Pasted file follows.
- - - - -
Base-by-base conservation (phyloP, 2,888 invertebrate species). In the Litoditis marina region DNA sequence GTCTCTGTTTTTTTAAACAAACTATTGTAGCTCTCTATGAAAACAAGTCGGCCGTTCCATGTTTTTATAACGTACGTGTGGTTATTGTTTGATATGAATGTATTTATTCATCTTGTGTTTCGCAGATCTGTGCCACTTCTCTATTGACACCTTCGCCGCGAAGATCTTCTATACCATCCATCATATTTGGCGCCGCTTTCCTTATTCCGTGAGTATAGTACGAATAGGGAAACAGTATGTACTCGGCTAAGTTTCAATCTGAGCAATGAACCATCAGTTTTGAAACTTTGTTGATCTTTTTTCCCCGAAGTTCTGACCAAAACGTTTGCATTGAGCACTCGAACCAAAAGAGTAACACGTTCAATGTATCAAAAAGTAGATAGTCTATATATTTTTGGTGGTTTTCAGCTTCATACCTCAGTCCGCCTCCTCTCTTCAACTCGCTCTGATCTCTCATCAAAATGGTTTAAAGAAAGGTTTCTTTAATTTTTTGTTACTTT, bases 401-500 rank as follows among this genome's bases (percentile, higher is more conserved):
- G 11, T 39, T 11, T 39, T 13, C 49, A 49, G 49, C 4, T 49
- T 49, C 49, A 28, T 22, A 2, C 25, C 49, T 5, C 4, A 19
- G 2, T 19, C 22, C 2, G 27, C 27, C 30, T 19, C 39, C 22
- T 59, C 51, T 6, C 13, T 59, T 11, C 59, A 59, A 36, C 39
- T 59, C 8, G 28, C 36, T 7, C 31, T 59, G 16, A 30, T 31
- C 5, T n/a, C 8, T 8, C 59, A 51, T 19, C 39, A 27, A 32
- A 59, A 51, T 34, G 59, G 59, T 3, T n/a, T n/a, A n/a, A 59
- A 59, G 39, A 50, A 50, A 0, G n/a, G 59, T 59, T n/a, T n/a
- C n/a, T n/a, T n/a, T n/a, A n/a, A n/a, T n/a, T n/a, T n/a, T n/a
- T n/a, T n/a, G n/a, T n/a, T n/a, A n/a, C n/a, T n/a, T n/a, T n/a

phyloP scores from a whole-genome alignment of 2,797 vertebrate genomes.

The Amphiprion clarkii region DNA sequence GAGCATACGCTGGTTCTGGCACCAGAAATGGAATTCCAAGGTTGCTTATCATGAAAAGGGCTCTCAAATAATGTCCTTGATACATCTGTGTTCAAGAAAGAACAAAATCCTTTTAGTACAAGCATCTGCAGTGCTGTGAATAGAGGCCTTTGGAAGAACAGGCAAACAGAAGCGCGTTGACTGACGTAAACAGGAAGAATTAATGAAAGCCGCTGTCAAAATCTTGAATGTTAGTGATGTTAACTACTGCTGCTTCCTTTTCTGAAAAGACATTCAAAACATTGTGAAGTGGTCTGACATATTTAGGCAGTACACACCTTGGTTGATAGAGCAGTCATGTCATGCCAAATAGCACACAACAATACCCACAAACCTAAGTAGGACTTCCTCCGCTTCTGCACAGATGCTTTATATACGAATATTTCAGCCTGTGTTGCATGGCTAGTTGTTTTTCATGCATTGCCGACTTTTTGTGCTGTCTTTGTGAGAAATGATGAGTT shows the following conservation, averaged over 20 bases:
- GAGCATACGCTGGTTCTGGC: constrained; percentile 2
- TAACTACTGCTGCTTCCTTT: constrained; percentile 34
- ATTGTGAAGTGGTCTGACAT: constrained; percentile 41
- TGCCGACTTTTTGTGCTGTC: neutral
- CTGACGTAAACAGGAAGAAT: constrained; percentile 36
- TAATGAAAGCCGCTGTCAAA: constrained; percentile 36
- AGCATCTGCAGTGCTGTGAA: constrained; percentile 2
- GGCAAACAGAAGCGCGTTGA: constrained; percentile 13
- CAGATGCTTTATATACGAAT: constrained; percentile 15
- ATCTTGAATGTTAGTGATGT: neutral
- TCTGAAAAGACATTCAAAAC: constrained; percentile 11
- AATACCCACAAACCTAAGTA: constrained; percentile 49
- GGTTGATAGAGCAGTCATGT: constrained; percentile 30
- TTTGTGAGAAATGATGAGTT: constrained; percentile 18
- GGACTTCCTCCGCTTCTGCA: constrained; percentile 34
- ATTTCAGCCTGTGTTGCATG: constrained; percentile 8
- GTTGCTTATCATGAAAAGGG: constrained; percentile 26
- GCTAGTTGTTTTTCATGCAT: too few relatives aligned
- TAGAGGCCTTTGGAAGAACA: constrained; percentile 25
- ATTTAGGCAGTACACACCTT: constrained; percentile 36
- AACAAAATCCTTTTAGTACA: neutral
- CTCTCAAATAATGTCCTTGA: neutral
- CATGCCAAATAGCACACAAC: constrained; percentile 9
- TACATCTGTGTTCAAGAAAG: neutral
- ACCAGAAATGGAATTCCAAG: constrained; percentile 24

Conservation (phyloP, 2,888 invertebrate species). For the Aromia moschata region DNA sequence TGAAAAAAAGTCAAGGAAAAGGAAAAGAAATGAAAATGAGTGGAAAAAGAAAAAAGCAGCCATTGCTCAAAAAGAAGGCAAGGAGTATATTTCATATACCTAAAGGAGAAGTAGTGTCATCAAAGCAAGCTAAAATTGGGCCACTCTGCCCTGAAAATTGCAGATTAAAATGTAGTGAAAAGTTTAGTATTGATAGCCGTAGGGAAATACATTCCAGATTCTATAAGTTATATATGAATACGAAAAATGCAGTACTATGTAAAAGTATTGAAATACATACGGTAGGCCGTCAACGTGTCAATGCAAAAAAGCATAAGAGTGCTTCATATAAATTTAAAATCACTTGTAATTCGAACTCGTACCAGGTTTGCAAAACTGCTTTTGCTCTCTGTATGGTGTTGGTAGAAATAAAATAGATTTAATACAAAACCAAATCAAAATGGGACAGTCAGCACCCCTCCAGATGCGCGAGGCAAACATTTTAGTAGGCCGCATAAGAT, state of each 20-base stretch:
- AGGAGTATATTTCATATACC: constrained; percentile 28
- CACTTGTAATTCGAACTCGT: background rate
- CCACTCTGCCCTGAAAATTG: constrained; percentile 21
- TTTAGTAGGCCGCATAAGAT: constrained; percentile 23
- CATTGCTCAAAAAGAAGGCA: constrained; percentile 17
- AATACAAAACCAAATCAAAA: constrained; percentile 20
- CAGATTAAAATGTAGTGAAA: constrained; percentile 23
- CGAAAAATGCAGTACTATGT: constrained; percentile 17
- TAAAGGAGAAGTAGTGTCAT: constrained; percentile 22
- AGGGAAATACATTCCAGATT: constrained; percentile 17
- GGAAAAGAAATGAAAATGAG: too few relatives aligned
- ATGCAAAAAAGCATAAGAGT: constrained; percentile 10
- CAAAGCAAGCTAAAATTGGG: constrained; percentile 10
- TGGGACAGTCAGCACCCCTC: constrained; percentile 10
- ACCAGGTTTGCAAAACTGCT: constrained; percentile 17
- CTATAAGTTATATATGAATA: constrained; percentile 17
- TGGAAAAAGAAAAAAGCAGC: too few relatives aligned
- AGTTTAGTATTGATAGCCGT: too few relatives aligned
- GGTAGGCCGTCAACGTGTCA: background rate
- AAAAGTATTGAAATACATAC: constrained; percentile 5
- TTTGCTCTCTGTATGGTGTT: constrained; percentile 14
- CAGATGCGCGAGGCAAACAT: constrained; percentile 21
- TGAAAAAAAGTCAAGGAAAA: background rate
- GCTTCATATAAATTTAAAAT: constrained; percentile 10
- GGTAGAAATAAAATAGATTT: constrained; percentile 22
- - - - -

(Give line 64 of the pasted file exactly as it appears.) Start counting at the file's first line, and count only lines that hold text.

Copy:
- GGTAGAAATAAAATAGATTT: constrained; percentile 22